Judy Fruitbine, an associate broker with Shawn Elliott Luxury Homes & Estates with a $1.299 million listing at the Chatham, a gated North Hills community of 144 luxury town houses, described resales as “really tough” in communities where the developer is still selling.

“The problem is that the sponsor is in a position that he can cut deals that many times are less than what people that bought before are in there for,” Ms. Fruitbine said. “He throws in extras that people had to pay extra for.”

When the market was rising, she added, “it was better to buy a resale because they had everything done to it, they already paid for the upgrade.” In the decade since construction began at the Chatham, a “good number” of the 86 homes built during its first phase have turned over, said Chad Gessin, vice president for design and construction of theChatham Development Company, the developer. Construction recently began on the last 10 units, with 4 still on the market, ranging from $1.2 million to nearly $1.4 million.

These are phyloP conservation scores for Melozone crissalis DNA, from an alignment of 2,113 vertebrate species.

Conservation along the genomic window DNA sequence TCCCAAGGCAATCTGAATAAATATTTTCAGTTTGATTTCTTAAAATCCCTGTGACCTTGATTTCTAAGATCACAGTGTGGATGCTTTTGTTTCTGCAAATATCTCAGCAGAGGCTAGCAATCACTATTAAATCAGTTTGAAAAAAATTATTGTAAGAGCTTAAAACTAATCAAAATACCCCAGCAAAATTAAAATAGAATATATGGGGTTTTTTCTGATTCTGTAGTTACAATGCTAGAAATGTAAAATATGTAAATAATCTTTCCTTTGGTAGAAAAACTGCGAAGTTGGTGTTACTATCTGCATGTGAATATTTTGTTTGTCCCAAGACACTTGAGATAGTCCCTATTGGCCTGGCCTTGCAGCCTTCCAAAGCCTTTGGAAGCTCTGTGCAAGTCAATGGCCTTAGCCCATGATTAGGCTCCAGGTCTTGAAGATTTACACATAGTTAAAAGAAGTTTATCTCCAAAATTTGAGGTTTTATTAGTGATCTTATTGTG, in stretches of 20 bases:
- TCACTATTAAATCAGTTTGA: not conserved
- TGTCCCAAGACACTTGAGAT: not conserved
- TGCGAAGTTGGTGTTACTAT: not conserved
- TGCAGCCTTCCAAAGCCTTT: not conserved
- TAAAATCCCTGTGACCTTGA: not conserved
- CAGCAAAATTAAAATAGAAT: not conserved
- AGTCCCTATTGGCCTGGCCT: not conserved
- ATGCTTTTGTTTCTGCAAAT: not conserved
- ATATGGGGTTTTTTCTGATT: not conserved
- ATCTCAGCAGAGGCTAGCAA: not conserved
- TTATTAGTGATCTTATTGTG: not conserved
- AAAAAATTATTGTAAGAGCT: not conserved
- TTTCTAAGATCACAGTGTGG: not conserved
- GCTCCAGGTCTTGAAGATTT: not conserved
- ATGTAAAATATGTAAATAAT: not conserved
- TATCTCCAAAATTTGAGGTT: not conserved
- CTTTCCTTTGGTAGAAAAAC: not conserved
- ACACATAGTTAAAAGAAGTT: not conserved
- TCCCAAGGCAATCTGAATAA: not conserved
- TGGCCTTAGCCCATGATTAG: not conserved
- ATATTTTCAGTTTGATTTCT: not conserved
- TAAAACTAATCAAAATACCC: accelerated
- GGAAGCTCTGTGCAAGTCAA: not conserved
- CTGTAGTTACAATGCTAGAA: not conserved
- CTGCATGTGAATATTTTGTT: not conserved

When buyers visit the sales office, they are often sent to compare five- to seven-year-old resales to the newest construction. The original town houses, then priced in the $900,000s, were outfitted with Formica guest bathroom counters; the new ones have marble or granite. Bigger changes are structural and energy-efficiency-related, “which wasn’t a priority in 2002,” Mr. Gessin said.

“The resale looks like a great deal,” he added, “but you get into it, and the air-conditioning system is eight years old. The grout needs to be redone and all the hardwood floors are scratched up.” The other units, he said, are “brand-new with a bumper-to-bumper warranty.”

To move a resale in a new development, sellers are having to offer their homes turnkey, “throwing in their furnishings so it is a done deal when they walk in the door,” Ms. Fruitbine said. “It makes the product more salable.”